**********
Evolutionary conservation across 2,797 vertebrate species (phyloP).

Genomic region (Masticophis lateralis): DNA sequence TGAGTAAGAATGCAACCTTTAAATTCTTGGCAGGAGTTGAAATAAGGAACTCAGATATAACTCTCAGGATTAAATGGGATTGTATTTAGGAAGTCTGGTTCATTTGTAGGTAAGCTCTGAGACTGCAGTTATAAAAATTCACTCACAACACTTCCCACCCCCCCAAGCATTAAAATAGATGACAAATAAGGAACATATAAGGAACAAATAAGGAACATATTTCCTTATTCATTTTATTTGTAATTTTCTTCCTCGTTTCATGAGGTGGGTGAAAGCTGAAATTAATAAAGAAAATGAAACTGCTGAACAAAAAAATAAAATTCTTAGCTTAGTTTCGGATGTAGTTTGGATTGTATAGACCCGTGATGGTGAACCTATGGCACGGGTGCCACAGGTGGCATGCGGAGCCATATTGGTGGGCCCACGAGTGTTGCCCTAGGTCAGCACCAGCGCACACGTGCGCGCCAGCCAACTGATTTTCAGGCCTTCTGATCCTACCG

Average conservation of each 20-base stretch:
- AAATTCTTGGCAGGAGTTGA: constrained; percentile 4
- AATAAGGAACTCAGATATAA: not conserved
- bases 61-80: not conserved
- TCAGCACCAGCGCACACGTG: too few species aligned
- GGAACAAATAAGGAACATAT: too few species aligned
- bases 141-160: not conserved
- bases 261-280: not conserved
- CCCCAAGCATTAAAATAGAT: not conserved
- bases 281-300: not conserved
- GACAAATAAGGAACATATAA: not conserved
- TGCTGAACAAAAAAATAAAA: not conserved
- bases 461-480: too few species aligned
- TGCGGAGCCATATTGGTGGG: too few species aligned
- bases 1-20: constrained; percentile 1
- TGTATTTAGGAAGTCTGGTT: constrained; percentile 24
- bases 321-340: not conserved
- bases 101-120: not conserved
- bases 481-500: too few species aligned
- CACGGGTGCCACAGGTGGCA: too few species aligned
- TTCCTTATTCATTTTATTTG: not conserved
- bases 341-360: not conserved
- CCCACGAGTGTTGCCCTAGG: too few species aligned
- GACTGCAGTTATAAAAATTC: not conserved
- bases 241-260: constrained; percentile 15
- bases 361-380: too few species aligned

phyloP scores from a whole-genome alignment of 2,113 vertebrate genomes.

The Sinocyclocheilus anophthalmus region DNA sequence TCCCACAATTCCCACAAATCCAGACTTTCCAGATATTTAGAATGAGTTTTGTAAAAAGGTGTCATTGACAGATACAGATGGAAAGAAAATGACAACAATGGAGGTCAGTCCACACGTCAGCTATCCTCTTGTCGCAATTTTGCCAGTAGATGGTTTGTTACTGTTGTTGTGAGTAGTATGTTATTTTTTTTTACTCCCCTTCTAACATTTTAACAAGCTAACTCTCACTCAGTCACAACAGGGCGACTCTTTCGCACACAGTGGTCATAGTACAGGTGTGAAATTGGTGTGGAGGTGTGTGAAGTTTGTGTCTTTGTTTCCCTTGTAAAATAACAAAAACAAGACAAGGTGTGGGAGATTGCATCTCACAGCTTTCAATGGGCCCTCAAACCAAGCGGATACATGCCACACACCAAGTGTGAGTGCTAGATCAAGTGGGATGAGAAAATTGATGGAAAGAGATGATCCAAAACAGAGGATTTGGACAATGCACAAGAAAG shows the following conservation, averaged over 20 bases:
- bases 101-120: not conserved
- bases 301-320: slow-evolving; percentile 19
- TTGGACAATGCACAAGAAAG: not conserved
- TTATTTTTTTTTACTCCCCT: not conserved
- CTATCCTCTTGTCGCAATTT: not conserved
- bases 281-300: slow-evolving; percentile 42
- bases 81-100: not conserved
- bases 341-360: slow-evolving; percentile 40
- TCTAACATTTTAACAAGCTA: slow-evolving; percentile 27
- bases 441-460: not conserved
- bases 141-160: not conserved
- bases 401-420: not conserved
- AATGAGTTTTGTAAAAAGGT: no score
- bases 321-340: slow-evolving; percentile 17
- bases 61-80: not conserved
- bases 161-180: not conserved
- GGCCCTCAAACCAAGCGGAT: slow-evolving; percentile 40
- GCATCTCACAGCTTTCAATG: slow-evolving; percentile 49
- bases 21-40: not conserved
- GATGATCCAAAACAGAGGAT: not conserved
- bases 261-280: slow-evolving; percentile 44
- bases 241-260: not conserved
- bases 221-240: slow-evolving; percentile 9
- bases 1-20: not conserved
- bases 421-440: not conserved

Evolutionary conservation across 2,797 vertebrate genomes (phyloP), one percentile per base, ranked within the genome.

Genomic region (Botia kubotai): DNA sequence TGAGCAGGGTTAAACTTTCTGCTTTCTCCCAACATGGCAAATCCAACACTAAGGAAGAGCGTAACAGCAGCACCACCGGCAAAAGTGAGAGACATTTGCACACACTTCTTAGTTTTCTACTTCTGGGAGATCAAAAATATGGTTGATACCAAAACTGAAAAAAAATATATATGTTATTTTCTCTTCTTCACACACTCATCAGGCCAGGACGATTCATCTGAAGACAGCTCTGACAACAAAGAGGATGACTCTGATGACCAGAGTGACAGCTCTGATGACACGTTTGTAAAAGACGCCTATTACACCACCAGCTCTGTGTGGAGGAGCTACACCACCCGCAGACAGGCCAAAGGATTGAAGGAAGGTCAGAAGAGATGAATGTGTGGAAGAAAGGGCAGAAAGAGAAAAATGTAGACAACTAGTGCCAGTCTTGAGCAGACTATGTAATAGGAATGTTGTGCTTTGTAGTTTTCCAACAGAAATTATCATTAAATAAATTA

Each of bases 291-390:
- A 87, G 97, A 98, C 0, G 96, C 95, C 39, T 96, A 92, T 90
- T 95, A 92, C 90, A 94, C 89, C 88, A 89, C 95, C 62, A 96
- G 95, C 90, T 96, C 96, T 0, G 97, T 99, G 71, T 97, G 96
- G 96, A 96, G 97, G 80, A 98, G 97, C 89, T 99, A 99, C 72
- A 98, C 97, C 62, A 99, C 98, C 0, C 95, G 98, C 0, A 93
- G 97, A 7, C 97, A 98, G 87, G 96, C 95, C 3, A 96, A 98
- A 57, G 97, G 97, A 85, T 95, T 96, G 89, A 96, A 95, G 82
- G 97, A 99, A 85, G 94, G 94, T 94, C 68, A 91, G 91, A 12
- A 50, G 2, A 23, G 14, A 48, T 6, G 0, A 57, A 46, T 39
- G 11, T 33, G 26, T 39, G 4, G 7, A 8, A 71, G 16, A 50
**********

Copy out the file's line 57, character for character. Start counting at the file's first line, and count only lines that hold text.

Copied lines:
Genomic region (Botia kubotai): DNA sequence TGAGCAGGGTTAAACTTTCTGCTTTCTCCCAACATGGCAAATCCAACACTAAGGAAGAGCGTAACAGCAGCACCACCGGCAAAAGTGAGAGACATTTGCACACACTTCTTAGTTTTCTACTTCTGGGAGATCAAAAATATGGTTGATACCAAAACTGAAAAAAAATATATATGTTATTTTCTCTTCTTCACACACTCATCAGGCCAGGACGATTCATCTGAAGACAGCTCTGACAACAAAGAGGATGACTCTGATGACCAGAGTGACAGCTCTGATGACACGTTTGTAAAAGACGCCTATTACACCACCAGCTCTGTGTGGAGGAGCTACACCACCCGCAGACAGGCCAAAGGATTGAAGGAAGGTCAGAAGAGATGAATGTGTGGAAGAAAGGGCAGAAAGAGAAAAATGTAGACAACTAGTGCCAGTCTTGAGCAGACTATGTAATAGGAATGTTGTGCTTTGTAGTTTTCCAACAGAAATTATCATTAAATAAATTA